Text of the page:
Daniel Swisher leaves an ailing Sunesis and swoops in to lead Jazz Pharmaceuticals
Daniel Swisher, the CEO of the struggling Sunesis Pharmaceuticals, has been recruited to global biopharma Jazz Pharmaceuticals as the company’s new president and chief operations officer.
Swisher is taking over the spot from Russell Cox, who’s resigned from the Dublin company to lead an unnamed biopharmaceutical company working in liver disease as CEO. Swisher will start in the new role just after the holidays.
For nearly two decades, Swisher has worked at Sunesis $SNSS in various positions of leadership, most recently as president and CEO. The company, which is developing drugs for blood cancers and solid tumors, never truly recovered from a late-stage clinical trial flop that tanked its stock in 2014. Back then, the company’s lead drug candidate vosaroxin failed to extend survival of elderly patients with advanced acute myeloid leukemia compared to placebo. Sunesis’ investors rushed to sell, dropping the stock over 70% over one weekend. Since then, the stock has continued to fall, now down 95% from it’s 2014 high.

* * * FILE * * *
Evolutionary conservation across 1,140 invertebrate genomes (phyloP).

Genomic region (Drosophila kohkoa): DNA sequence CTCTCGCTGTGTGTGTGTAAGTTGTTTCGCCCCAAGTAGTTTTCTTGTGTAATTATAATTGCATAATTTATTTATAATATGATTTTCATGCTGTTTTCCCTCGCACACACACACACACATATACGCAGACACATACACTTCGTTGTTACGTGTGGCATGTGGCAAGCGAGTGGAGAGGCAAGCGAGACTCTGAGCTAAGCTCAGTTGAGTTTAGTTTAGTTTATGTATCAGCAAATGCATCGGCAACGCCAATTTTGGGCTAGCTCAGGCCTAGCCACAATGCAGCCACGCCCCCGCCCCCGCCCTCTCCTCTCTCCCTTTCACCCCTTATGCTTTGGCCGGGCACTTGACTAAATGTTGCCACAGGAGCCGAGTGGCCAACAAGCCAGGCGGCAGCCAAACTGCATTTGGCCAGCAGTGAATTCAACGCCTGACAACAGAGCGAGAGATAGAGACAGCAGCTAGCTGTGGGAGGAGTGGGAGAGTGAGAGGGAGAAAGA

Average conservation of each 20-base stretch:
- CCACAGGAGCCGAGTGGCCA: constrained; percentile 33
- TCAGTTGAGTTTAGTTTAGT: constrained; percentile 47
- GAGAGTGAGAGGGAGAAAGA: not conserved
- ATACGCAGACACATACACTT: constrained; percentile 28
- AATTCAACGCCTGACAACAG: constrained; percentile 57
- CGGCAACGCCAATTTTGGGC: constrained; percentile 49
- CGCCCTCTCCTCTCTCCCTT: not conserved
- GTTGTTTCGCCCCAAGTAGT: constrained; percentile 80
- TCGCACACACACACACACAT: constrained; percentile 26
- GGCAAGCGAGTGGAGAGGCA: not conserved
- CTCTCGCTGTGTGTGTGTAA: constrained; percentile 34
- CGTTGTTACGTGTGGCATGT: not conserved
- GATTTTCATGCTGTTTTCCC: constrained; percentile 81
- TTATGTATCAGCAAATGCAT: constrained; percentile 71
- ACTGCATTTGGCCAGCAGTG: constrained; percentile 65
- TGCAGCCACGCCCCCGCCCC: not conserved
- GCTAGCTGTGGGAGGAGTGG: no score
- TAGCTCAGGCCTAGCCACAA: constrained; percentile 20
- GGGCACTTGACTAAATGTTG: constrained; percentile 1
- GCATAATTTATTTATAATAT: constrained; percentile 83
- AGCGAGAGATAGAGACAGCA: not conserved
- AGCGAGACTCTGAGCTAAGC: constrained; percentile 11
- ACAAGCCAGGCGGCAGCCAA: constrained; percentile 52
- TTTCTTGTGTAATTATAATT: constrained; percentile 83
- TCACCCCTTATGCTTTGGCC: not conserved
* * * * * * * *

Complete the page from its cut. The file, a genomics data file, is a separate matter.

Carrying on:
At Jazz Pharmaceuticals $JAZZ, Swisher is stepping into a company with a tad more investor support. Jazz, which is also developing oncology meds (among other product areas), has a market cap of $8 billion compared to Sunesis’ $79 million. It’s paying Swisher a base salary of $625,000, according to its 8-K filed with the SEC. That’s compared to Swisher’s 2016 salary of $515,000 at Sunesis, their latest proxy says.
Jazz, although based in Dublin, is an international company with several offices, including one in the Bay Area (where Swisher is currently based). The company has a portfolio of marketed products and product candidates in areas like sleep, hematology and oncology.
At Jazz, Swisher will be focused on expanding global operations and beefing up commercial and R&D portfolios.
“I look forward to working with the leadership team as we focus on global operational excellence and growth through the introduction and adoption of important new therapeutic options to patients,” Swisher said in a statement.